Refuse to Ride – a campaign for change
Express train to Taj Mahal promotes elephant protection with Wildlife SOS by supporting the refuse to ride campaign on fast track.
For tourists travelling to India, an up-close interaction with an elephant tops their bucket-list of must-have experiences. More often than not, to tick off this bucket-list item, tourists are led to captive elephants. The owners of these captive elephants always have a readily available list of “fun” activities that a tourist can engage in with the elephant in exchange of money. As the tourists enjoy their lifetime of an experience, the plight of the elephant goes ignored. It is not asked why this elephant is where it is or how it got there, or does it even belong there?
Riding elephants for joy is one such activity that is commonly offered to tourists in India. The heavy colourful decorations and the intricately painted designs on the elephant cleverly distract tourists from the trauma the elephant is made to suffer to become rideable. Cruelty begins right from the moment the calf is kidnapped from its maternal herd, and then kept in isolation in a squeeze trap. Life constricted inside the squeeze trap, or kraal, is a tragic nightmare: the calf is starved and beaten for days, till the time the fear of the keeper instils in the calf’s mind and it becomes completely submissive. The wild spirit of the elephant is completely subdued, and it accepts a lifetime of slavery. The elephant then allows a 200kg heavy saddle, or howdah, to be strapped onto its back to enable tourists to a joyride on it. The weight easily exceeds over 300 kg putting immense pressure on the elephant’s spine. Despite the constant discomfort that the elephant is in, with the taming blows from the keeper’s bullhook, or ankush, and stick, or laathi, the elephant continues to go on.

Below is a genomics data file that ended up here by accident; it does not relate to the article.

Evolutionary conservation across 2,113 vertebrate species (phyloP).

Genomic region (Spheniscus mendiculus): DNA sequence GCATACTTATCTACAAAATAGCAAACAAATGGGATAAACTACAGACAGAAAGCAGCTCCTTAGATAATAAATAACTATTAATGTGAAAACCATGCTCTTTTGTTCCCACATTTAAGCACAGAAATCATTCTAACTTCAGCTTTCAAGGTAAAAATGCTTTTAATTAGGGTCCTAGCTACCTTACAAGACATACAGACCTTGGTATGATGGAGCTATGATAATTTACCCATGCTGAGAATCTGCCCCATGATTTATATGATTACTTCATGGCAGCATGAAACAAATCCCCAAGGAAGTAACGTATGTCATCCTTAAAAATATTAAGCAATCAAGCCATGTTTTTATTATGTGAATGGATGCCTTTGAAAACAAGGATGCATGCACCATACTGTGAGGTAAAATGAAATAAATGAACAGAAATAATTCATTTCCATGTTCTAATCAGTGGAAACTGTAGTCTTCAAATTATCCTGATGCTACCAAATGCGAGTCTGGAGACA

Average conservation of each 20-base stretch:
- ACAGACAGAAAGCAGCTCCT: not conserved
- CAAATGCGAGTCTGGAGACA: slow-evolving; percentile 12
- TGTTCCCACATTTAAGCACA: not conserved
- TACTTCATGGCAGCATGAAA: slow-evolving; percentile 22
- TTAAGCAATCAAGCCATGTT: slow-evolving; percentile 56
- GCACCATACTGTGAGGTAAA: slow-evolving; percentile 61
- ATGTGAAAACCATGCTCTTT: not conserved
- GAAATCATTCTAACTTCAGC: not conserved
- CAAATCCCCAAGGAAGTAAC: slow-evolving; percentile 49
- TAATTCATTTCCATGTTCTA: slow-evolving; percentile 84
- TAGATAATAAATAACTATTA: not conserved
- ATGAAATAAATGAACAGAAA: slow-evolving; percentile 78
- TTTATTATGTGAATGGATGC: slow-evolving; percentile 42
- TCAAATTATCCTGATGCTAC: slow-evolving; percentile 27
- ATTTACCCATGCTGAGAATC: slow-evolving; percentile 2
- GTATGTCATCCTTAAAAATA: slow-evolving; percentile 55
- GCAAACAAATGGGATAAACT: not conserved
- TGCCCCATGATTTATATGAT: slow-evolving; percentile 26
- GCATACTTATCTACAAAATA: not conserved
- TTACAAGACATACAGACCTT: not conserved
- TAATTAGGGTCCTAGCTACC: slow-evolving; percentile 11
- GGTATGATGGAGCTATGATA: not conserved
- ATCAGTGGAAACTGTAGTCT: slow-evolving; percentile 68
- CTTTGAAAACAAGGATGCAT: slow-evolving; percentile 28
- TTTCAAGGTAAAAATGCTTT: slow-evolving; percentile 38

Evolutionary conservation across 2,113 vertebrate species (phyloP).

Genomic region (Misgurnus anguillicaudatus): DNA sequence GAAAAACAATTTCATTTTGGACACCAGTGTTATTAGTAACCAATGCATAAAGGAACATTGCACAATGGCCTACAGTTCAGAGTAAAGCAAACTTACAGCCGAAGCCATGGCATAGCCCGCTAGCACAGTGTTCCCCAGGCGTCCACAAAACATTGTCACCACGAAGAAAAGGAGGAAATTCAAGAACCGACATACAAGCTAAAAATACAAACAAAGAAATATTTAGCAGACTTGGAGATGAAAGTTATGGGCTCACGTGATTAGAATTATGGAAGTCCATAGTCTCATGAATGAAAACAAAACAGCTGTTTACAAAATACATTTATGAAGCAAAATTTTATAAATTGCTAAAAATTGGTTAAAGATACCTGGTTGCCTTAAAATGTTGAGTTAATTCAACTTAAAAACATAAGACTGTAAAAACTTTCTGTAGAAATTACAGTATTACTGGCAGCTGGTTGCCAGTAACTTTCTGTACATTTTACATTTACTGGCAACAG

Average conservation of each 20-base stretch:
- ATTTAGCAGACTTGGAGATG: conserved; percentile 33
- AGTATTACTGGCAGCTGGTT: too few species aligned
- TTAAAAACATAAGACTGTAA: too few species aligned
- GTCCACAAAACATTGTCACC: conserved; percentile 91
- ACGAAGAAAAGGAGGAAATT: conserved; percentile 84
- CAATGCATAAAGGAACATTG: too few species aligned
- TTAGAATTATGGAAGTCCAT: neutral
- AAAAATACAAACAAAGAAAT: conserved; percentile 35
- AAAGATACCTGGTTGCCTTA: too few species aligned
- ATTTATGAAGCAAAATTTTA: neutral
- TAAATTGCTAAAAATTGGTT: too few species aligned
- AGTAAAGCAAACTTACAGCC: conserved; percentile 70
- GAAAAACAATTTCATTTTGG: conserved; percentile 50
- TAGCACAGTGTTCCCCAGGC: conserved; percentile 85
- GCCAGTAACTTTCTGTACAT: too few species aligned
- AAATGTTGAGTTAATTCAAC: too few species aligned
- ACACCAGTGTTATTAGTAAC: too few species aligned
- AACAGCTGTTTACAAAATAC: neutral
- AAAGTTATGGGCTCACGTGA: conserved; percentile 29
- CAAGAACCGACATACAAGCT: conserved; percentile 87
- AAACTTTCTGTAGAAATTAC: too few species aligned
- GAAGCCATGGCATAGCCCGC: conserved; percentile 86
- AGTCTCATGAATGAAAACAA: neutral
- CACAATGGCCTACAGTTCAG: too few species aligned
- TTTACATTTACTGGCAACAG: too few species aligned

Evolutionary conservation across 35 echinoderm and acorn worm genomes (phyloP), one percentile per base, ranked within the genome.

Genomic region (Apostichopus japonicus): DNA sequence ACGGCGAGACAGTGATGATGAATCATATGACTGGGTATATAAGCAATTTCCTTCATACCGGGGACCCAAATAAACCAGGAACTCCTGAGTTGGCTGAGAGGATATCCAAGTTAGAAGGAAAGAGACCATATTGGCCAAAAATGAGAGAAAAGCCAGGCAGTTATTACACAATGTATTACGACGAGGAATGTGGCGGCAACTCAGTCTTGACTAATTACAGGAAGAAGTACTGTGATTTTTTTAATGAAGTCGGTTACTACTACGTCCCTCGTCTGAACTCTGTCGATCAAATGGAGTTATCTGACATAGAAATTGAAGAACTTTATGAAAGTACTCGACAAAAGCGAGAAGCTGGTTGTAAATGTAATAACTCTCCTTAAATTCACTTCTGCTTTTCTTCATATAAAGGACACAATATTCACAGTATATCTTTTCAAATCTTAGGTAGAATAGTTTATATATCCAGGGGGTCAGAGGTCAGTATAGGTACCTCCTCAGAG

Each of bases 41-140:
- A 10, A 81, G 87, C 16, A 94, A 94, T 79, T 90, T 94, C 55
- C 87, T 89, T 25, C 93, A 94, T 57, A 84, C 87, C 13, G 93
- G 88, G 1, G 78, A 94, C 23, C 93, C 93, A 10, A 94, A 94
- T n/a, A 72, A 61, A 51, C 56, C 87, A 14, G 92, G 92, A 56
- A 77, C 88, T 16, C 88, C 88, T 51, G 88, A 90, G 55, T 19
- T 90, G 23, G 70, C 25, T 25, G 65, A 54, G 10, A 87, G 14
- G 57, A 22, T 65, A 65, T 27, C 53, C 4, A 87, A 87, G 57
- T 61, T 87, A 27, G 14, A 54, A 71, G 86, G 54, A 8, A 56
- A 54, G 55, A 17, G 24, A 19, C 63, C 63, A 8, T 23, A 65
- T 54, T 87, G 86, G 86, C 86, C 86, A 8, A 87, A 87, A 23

The negative reinforcement is merely a small part of the stressful lives of ride-giving elephants. Their commercial exploitation wrecks their body greatly as little attention is paid to their well-being. Walking on unnatural, concrete paths leads to the early onset of arthritis and the wearing off of the delicate footpads of the elephant. The pain is often aggravated by over-growing cuticles and nails, which due to improper care lead to painful cracks and infections. An elephant consumes on a daily basis an average of 120 kg fodder and requires free access to water to remain hydrated. However, when an elephant is only seen as a means of earning money, its basic requirements are secondary. In fact, despite chronic conditions like ankylosis, blindness and painful abscesses, the elephant is made to work continuously, often finding relief only in death.